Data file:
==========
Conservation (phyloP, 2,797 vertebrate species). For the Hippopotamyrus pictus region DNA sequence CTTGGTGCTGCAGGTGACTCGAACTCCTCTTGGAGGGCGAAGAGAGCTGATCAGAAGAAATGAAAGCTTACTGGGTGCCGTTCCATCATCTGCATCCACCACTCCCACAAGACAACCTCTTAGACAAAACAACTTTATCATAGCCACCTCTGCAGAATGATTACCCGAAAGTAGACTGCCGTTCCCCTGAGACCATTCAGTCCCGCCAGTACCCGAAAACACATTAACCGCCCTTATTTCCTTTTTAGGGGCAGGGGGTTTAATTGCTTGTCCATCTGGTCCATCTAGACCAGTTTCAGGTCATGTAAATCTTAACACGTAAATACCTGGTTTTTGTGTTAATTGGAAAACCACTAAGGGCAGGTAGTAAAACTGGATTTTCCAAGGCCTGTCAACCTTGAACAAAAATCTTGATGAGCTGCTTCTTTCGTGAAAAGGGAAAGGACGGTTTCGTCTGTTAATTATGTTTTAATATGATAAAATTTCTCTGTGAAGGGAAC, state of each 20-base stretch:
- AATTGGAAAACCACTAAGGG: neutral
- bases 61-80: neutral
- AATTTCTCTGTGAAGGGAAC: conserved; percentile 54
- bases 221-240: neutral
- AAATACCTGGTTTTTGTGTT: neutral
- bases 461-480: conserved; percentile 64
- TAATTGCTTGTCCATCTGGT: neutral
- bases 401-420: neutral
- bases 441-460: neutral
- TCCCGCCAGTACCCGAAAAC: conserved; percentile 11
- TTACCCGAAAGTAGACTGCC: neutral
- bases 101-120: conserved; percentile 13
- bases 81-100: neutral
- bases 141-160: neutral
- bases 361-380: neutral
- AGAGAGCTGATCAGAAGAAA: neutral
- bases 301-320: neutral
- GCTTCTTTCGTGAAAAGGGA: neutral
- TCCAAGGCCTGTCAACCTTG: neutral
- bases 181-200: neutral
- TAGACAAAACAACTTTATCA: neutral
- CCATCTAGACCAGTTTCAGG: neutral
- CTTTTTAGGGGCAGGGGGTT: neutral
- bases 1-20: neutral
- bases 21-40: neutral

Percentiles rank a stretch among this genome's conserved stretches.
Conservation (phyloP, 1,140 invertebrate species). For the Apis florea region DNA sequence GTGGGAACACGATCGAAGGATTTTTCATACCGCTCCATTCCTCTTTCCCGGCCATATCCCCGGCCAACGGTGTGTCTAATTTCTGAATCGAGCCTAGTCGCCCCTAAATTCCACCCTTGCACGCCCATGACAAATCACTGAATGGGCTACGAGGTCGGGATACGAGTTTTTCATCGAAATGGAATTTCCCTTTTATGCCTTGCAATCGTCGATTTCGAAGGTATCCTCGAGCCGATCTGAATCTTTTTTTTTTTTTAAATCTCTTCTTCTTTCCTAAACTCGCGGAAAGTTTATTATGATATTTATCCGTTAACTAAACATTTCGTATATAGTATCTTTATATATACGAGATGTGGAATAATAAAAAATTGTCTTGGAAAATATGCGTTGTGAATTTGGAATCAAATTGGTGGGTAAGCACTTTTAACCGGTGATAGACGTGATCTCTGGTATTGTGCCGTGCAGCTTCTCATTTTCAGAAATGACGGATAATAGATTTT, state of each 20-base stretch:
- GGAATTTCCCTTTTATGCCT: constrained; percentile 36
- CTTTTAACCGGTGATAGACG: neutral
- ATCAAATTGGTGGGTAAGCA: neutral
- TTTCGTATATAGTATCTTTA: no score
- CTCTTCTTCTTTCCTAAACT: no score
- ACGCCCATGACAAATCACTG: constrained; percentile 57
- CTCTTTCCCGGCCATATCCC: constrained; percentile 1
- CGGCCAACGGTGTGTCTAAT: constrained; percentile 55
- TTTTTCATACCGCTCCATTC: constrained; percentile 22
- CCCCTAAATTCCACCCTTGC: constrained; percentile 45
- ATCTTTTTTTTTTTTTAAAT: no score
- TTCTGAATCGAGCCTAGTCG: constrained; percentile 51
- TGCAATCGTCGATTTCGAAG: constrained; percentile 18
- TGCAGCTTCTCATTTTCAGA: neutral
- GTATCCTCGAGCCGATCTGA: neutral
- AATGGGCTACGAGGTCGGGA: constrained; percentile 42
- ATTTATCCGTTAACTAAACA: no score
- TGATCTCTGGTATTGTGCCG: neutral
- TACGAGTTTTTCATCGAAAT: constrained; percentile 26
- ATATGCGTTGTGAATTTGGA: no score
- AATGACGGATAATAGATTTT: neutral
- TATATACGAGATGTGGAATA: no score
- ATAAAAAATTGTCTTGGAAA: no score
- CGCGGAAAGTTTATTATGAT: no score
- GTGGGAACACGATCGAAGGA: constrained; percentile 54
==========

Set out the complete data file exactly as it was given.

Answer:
Conservation (phyloP, 2,797 vertebrate species). For the Hippopotamyrus pictus region DNA sequence CTTGGTGCTGCAGGTGACTCGAACTCCTCTTGGAGGGCGAAGAGAGCTGATCAGAAGAAATGAAAGCTTACTGGGTGCCGTTCCATCATCTGCATCCACCACTCCCACAAGACAACCTCTTAGACAAAACAACTTTATCATAGCCACCTCTGCAGAATGATTACCCGAAAGTAGACTGCCGTTCCCCTGAGACCATTCAGTCCCGCCAGTACCCGAAAACACATTAACCGCCCTTATTTCCTTTTTAGGGGCAGGGGGTTTAATTGCTTGTCCATCTGGTCCATCTAGACCAGTTTCAGGTCATGTAAATCTTAACACGTAAATACCTGGTTTTTGTGTTAATTGGAAAACCACTAAGGGCAGGTAGTAAAACTGGATTTTCCAAGGCCTGTCAACCTTGAACAAAAATCTTGATGAGCTGCTTCTTTCGTGAAAAGGGAAAGGACGGTTTCGTCTGTTAATTATGTTTTAATATGATAAAATTTCTCTGTGAAGGGAAC, state of each 20-base stretch:
- AATTGGAAAACCACTAAGGG: neutral
- bases 61-80: neutral
- AATTTCTCTGTGAAGGGAAC: conserved; percentile 54
- bases 221-240: neutral
- AAATACCTGGTTTTTGTGTT: neutral
- bases 461-480: conserved; percentile 64
- TAATTGCTTGTCCATCTGGT: neutral
- bases 401-420: neutral
- bases 441-460: neutral
- TCCCGCCAGTACCCGAAAAC: conserved; percentile 11
- TTACCCGAAAGTAGACTGCC: neutral
- bases 101-120: conserved; percentile 13
- bases 81-100: neutral
- bases 141-160: neutral
- bases 361-380: neutral
- AGAGAGCTGATCAGAAGAAA: neutral
- bases 301-320: neutral
- GCTTCTTTCGTGAAAAGGGA: neutral
- TCCAAGGCCTGTCAACCTTG: neutral
- bases 181-200: neutral
- TAGACAAAACAACTTTATCA: neutral
- CCATCTAGACCAGTTTCAGG: neutral
- CTTTTTAGGGGCAGGGGGTT: neutral
- bases 1-20: neutral
- bases 21-40: neutral

Percentiles rank a stretch among this genome's conserved stretches.
Conservation (phyloP, 1,140 invertebrate species). For the Apis florea region DNA sequence GTGGGAACACGATCGAAGGATTTTTCATACCGCTCCATTCCTCTTTCCCGGCCATATCCCCGGCCAACGGTGTGTCTAATTTCTGAATCGAGCCTAGTCGCCCCTAAATTCCACCCTTGCACGCCCATGACAAATCACTGAATGGGCTACGAGGTCGGGATACGAGTTTTTCATCGAAATGGAATTTCCCTTTTATGCCTTGCAATCGTCGATTTCGAAGGTATCCTCGAGCCGATCTGAATCTTTTTTTTTTTTTAAATCTCTTCTTCTTTCCTAAACTCGCGGAAAGTTTATTATGATATTTATCCGTTAACTAAACATTTCGTATATAGTATCTTTATATATACGAGATGTGGAATAATAAAAAATTGTCTTGGAAAATATGCGTTGTGAATTTGGAATCAAATTGGTGGGTAAGCACTTTTAACCGGTGATAGACGTGATCTCTGGTATTGTGCCGTGCAGCTTCTCATTTTCAGAAATGACGGATAATAGATTTT, state of each 20-base stretch:
- GGAATTTCCCTTTTATGCCT: constrained; percentile 36
- CTTTTAACCGGTGATAGACG: neutral
- ATCAAATTGGTGGGTAAGCA: neutral
- TTTCGTATATAGTATCTTTA: no score
- CTCTTCTTCTTTCCTAAACT: no score
- ACGCCCATGACAAATCACTG: constrained; percentile 57
- CTCTTTCCCGGCCATATCCC: constrained; percentile 1
- CGGCCAACGGTGTGTCTAAT: constrained; percentile 55
- TTTTTCATACCGCTCCATTC: constrained; percentile 22
- CCCCTAAATTCCACCCTTGC: constrained; percentile 45
- ATCTTTTTTTTTTTTTAAAT: no score
- TTCTGAATCGAGCCTAGTCG: constrained; percentile 51
- TGCAATCGTCGATTTCGAAG: constrained; percentile 18
- TGCAGCTTCTCATTTTCAGA: neutral
- GTATCCTCGAGCCGATCTGA: neutral
- AATGGGCTACGAGGTCGGGA: constrained; percentile 42
- ATTTATCCGTTAACTAAACA: no score
- TGATCTCTGGTATTGTGCCG: neutral
- TACGAGTTTTTCATCGAAAT: constrained; percentile 26
- ATATGCGTTGTGAATTTGGA: no score
- AATGACGGATAATAGATTTT: neutral
- TATATACGAGATGTGGAATA: no score
- ATAAAAAATTGTCTTGGAAA: no score
- CGCGGAAAGTTTATTATGAT: no score
- GTGGGAACACGATCGAAGGA: constrained; percentile 54